Infotainment in the Mazda CX-60
Das the flagship of Mazda and the brand’s first plug-in hybrid: In the new CX-60, the manufacturer wants to know and is also modernizing its infotainment. Based on the editorial report in October we have now extensively tested the electronics of the young Japanese.
The first detail is surprising: like some Subaru vehicles, the CX-60 also has a camera-based biometric face recognition with. She looks the driver in the eye. The device only works when the vehicle is stationary. You enter your height, take off any sunglasses you may be wearing, look left and right several times, and then the system automatically adjusts the seat and steering wheel as well as the head-up display and the exterior mirrors based on the recognized eye level and the specified height.
Furthermore, from now on more than 250 settings made in the vehicle, including those for the audio system and air conditioning, will be saved and switched over if there is a change of driver. All of this may please as a convenience feature. However, we did not want to get used to the calculated seating position, and not everyone will appreciate the constant observation. The “Driver Personalization System” is part of the standard equipment of the two higher-quality model variants.
More space means a gain in clarity
What Mazda has done really well is the redesigned cockpit landscape. The otherwise rather small on-board monitor now grows to a diagonal of 12.3 inches. The navigation map shows more details. As always, more space is a gain in clarity, and the menus, which are now better displayed, also benefit from the ample size. For once, the system is not operated with the finger on the display, but solely with the controller, a rotary control that you can also press, it is located in front of the center armrest. Surrounding keys lead directly to the submenus. The air conditioning is also operated with physical buttons. The Mazda menu system is clearly structured and easy to use. In the plug-in version, there is also a very differentiated charging plan for the battery.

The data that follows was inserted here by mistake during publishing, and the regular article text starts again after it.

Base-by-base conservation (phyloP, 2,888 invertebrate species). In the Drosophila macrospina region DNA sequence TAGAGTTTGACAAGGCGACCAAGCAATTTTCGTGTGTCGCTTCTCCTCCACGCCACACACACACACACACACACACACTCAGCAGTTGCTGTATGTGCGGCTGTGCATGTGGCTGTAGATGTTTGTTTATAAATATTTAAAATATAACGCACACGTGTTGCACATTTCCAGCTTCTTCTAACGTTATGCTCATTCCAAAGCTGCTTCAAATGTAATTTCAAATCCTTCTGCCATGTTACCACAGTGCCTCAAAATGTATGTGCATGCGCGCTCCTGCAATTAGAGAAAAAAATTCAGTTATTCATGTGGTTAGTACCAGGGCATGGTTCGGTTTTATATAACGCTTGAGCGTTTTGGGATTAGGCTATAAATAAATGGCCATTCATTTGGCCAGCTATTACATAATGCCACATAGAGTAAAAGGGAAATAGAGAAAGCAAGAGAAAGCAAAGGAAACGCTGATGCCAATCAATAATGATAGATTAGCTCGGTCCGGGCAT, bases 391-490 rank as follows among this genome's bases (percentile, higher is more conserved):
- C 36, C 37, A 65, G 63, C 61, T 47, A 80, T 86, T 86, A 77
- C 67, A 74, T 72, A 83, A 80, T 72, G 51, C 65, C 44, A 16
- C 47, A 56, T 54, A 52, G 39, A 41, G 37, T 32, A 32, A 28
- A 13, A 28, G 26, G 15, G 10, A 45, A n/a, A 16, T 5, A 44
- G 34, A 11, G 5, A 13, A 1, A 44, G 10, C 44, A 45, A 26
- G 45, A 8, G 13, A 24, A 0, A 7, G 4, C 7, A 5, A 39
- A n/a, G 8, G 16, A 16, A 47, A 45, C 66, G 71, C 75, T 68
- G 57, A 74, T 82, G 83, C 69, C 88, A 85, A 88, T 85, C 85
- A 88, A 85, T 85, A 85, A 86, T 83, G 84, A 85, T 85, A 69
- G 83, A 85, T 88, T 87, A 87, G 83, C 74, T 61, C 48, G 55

A second display, also with a diagonal of 12.3 inches, is located in front of the steering wheel and is the instrument display for the driver. It displays a replica analogue speedometer and the status of the electronic helpers as well as the current flow, but it can only be customized to a very limited extent. The head-up display is part of the standard equipment, only the cheapest model variant Primeline has to do without it. The special feature of the large and easy-to-read display is that vehicles approaching from behind in the blind spot are shown with a discreet symbol, a very nice detail.
Hands-free equipment, connectivity services via the Mazda app on the smartphone, navigation and support for Apple Carplay and Android Auto are also standard equipment. Interestingly, Apple Navigation driving instructions are even shown in the head-up display. The voice control for entering navigation destinations or for starting phone calls works great, but is a circumstance bug when entering a destination. We could not check the quality of the real-time traffic data due to the lack of online services. The subscription costs 90 euros a year and also includes online POI searches and the display of fuel prices.
An exciting detail is the built-in warning of danger spots with speed cameras, which, however, does not work in Germany.